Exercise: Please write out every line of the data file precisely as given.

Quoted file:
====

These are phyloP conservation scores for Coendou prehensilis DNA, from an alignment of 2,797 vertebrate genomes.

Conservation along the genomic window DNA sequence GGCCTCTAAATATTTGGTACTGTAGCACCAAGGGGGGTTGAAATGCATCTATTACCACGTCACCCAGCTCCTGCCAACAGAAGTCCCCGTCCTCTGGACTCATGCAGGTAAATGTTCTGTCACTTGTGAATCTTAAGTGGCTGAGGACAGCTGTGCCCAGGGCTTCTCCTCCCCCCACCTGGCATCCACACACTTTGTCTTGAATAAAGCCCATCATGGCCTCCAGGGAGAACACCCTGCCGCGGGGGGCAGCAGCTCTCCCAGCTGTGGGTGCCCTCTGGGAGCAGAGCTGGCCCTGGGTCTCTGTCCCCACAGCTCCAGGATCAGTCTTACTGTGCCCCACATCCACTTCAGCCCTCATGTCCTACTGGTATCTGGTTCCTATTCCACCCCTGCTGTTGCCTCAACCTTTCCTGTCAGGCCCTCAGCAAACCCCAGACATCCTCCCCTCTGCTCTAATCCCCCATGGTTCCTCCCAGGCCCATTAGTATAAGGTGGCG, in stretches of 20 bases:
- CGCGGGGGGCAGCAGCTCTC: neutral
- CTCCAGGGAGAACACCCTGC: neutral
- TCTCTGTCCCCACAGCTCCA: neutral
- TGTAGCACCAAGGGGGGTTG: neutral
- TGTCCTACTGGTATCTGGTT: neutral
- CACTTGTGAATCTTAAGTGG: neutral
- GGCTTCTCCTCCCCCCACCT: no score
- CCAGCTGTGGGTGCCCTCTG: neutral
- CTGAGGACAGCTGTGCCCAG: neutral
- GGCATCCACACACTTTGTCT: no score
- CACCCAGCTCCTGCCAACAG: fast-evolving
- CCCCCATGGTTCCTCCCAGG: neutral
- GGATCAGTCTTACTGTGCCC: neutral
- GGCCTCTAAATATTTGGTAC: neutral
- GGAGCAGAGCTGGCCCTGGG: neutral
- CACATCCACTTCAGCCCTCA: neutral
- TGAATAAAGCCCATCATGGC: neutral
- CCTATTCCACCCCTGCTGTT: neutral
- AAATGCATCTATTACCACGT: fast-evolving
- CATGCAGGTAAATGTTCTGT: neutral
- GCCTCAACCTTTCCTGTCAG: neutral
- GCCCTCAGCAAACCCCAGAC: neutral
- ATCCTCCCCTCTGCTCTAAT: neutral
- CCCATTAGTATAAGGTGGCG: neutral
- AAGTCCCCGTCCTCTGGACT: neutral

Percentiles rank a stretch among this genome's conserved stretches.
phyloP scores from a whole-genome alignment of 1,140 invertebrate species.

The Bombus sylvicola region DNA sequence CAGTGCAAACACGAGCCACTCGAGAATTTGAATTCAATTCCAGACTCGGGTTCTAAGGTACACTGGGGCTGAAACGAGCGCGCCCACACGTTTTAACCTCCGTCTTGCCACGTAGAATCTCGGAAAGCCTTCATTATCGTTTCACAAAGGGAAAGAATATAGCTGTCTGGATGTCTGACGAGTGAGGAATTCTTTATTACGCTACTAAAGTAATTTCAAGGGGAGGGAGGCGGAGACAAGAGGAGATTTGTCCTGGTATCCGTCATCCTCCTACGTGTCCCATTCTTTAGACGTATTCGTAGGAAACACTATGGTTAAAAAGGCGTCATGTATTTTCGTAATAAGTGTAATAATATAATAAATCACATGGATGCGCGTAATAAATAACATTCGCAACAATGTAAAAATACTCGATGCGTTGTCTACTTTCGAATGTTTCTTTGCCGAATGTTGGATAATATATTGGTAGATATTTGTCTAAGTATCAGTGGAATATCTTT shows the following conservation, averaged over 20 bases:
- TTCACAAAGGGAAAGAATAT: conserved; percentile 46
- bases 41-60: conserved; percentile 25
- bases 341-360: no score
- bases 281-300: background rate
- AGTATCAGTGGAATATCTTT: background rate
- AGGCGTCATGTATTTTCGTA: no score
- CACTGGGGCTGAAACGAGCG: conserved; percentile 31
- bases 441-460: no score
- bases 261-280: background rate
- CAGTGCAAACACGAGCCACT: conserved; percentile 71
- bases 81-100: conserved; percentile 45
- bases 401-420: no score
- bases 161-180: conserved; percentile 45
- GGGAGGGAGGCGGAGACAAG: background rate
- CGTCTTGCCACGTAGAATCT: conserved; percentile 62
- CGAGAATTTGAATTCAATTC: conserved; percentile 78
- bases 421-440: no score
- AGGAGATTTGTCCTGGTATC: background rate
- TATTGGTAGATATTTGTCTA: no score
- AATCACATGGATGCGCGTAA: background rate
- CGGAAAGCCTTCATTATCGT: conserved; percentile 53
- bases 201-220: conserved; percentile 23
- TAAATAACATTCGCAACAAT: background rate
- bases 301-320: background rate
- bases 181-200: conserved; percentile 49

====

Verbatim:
These are phyloP conservation scores for Coendou prehensilis DNA, from an alignment of 2,797 vertebrate genomes.

Conservation along the genomic window DNA sequence GGCCTCTAAATATTTGGTACTGTAGCACCAAGGGGGGTTGAAATGCATCTATTACCACGTCACCCAGCTCCTGCCAACAGAAGTCCCCGTCCTCTGGACTCATGCAGGTAAATGTTCTGTCACTTGTGAATCTTAAGTGGCTGAGGACAGCTGTGCCCAGGGCTTCTCCTCCCCCCACCTGGCATCCACACACTTTGTCTTGAATAAAGCCCATCATGGCCTCCAGGGAGAACACCCTGCCGCGGGGGGCAGCAGCTCTCCCAGCTGTGGGTGCCCTCTGGGAGCAGAGCTGGCCCTGGGTCTCTGTCCCCACAGCTCCAGGATCAGTCTTACTGTGCCCCACATCCACTTCAGCCCTCATGTCCTACTGGTATCTGGTTCCTATTCCACCCCTGCTGTTGCCTCAACCTTTCCTGTCAGGCCCTCAGCAAACCCCAGACATCCTCCCCTCTGCTCTAATCCCCCATGGTTCCTCCCAGGCCCATTAGTATAAGGTGGCG, in stretches of 20 bases:
- CGCGGGGGGCAGCAGCTCTC: neutral
- CTCCAGGGAGAACACCCTGC: neutral
- TCTCTGTCCCCACAGCTCCA: neutral
- TGTAGCACCAAGGGGGGTTG: neutral
- TGTCCTACTGGTATCTGGTT: neutral
- CACTTGTGAATCTTAAGTGG: neutral
- GGCTTCTCCTCCCCCCACCT: no score
- CCAGCTGTGGGTGCCCTCTG: neutral
- CTGAGGACAGCTGTGCCCAG: neutral
- GGCATCCACACACTTTGTCT: no score
- CACCCAGCTCCTGCCAACAG: fast-evolving
- CCCCCATGGTTCCTCCCAGG: neutral
- GGATCAGTCTTACTGTGCCC: neutral
- GGCCTCTAAATATTTGGTAC: neutral
- GGAGCAGAGCTGGCCCTGGG: neutral
- CACATCCACTTCAGCCCTCA: neutral
- TGAATAAAGCCCATCATGGC: neutral
- CCTATTCCACCCCTGCTGTT: neutral
- AAATGCATCTATTACCACGT: fast-evolving
- CATGCAGGTAAATGTTCTGT: neutral
- GCCTCAACCTTTCCTGTCAG: neutral
- GCCCTCAGCAAACCCCAGAC: neutral
- ATCCTCCCCTCTGCTCTAAT: neutral
- CCCATTAGTATAAGGTGGCG: neutral
- AAGTCCCCGTCCTCTGGACT: neutral

Percentiles rank a stretch among this genome's conserved stretches.
phyloP scores from a whole-genome alignment of 1,140 invertebrate species.

The Bombus sylvicola region DNA sequence CAGTGCAAACACGAGCCACTCGAGAATTTGAATTCAATTCCAGACTCGGGTTCTAAGGTACACTGGGGCTGAAACGAGCGCGCCCACACGTTTTAACCTCCGTCTTGCCACGTAGAATCTCGGAAAGCCTTCATTATCGTTTCACAAAGGGAAAGAATATAGCTGTCTGGATGTCTGACGAGTGAGGAATTCTTTATTACGCTACTAAAGTAATTTCAAGGGGAGGGAGGCGGAGACAAGAGGAGATTTGTCCTGGTATCCGTCATCCTCCTACGTGTCCCATTCTTTAGACGTATTCGTAGGAAACACTATGGTTAAAAAGGCGTCATGTATTTTCGTAATAAGTGTAATAATATAATAAATCACATGGATGCGCGTAATAAATAACATTCGCAACAATGTAAAAATACTCGATGCGTTGTCTACTTTCGAATGTTTCTTTGCCGAATGTTGGATAATATATTGGTAGATATTTGTCTAAGTATCAGTGGAATATCTTT shows the following conservation, averaged over 20 bases:
- TTCACAAAGGGAAAGAATAT: conserved; percentile 46
- bases 41-60: conserved; percentile 25
- bases 341-360: no score
- bases 281-300: background rate
- AGTATCAGTGGAATATCTTT: background rate
- AGGCGTCATGTATTTTCGTA: no score
- CACTGGGGCTGAAACGAGCG: conserved; percentile 31
- bases 441-460: no score
- bases 261-280: background rate
- CAGTGCAAACACGAGCCACT: conserved; percentile 71
- bases 81-100: conserved; percentile 45
- bases 401-420: no score
- bases 161-180: conserved; percentile 45
- GGGAGGGAGGCGGAGACAAG: background rate
- CGTCTTGCCACGTAGAATCT: conserved; percentile 62
- CGAGAATTTGAATTCAATTC: conserved; percentile 78
- bases 421-440: no score
- AGGAGATTTGTCCTGGTATC: background rate
- TATTGGTAGATATTTGTCTA: no score
- AATCACATGGATGCGCGTAA: background rate
- CGGAAAGCCTTCATTATCGT: conserved; percentile 53
- bases 201-220: conserved; percentile 23
- TAAATAACATTCGCAACAAT: background rate
- bases 301-320: background rate
- bases 181-200: conserved; percentile 49